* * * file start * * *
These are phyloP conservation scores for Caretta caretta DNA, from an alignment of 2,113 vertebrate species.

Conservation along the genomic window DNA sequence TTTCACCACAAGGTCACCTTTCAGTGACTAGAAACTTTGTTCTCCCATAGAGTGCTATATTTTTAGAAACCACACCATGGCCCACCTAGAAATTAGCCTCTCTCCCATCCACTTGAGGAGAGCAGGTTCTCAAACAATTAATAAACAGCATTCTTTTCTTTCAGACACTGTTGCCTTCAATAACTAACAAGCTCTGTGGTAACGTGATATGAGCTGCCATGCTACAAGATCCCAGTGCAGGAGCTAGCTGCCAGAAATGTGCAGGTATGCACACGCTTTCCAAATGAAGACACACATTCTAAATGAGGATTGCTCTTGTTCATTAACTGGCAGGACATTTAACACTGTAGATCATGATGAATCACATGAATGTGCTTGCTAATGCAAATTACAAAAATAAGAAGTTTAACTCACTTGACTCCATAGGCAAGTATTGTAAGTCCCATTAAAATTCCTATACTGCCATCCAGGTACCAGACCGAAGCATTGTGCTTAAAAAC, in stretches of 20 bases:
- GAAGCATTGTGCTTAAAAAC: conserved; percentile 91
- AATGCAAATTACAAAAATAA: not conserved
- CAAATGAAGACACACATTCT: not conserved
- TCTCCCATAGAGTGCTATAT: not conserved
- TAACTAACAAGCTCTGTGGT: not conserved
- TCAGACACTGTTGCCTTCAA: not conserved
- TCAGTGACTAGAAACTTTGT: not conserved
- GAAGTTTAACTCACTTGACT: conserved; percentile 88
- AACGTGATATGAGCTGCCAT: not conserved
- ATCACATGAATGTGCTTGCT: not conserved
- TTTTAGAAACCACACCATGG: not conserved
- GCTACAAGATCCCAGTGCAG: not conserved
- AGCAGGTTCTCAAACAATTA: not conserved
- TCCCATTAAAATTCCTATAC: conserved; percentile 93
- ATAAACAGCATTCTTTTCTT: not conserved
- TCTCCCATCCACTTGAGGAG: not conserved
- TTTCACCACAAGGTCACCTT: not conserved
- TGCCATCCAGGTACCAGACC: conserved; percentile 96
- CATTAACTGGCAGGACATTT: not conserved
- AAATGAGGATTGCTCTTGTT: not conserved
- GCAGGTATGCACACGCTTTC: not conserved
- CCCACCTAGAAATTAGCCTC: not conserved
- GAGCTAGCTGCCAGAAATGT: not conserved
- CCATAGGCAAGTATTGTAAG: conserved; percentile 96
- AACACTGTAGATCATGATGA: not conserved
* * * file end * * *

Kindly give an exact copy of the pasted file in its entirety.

These are phyloP conservation scores for Caretta caretta DNA, from an alignment of 2,113 vertebrate species.

Conservation along the genomic window DNA sequence TTTCACCACAAGGTCACCTTTCAGTGACTAGAAACTTTGTTCTCCCATAGAGTGCTATATTTTTAGAAACCACACCATGGCCCACCTAGAAATTAGCCTCTCTCCCATCCACTTGAGGAGAGCAGGTTCTCAAACAATTAATAAACAGCATTCTTTTCTTTCAGACACTGTTGCCTTCAATAACTAACAAGCTCTGTGGTAACGTGATATGAGCTGCCATGCTACAAGATCCCAGTGCAGGAGCTAGCTGCCAGAAATGTGCAGGTATGCACACGCTTTCCAAATGAAGACACACATTCTAAATGAGGATTGCTCTTGTTCATTAACTGGCAGGACATTTAACACTGTAGATCATGATGAATCACATGAATGTGCTTGCTAATGCAAATTACAAAAATAAGAAGTTTAACTCACTTGACTCCATAGGCAAGTATTGTAAGTCCCATTAAAATTCCTATACTGCCATCCAGGTACCAGACCGAAGCATTGTGCTTAAAAAC, in stretches of 20 bases:
- GAAGCATTGTGCTTAAAAAC: conserved; percentile 91
- AATGCAAATTACAAAAATAA: not conserved
- CAAATGAAGACACACATTCT: not conserved
- TCTCCCATAGAGTGCTATAT: not conserved
- TAACTAACAAGCTCTGTGGT: not conserved
- TCAGACACTGTTGCCTTCAA: not conserved
- TCAGTGACTAGAAACTTTGT: not conserved
- GAAGTTTAACTCACTTGACT: conserved; percentile 88
- AACGTGATATGAGCTGCCAT: not conserved
- ATCACATGAATGTGCTTGCT: not conserved
- TTTTAGAAACCACACCATGG: not conserved
- GCTACAAGATCCCAGTGCAG: not conserved
- AGCAGGTTCTCAAACAATTA: not conserved
- TCCCATTAAAATTCCTATAC: conserved; percentile 93
- ATAAACAGCATTCTTTTCTT: not conserved
- TCTCCCATCCACTTGAGGAG: not conserved
- TTTCACCACAAGGTCACCTT: not conserved
- TGCCATCCAGGTACCAGACC: conserved; percentile 96
- CATTAACTGGCAGGACATTT: not conserved
- AAATGAGGATTGCTCTTGTT: not conserved
- GCAGGTATGCACACGCTTTC: not conserved
- CCCACCTAGAAATTAGCCTC: not conserved
- GAGCTAGCTGCCAGAAATGT: not conserved
- CCATAGGCAAGTATTGTAAG: conserved; percentile 96
- AACACTGTAGATCATGATGA: not conserved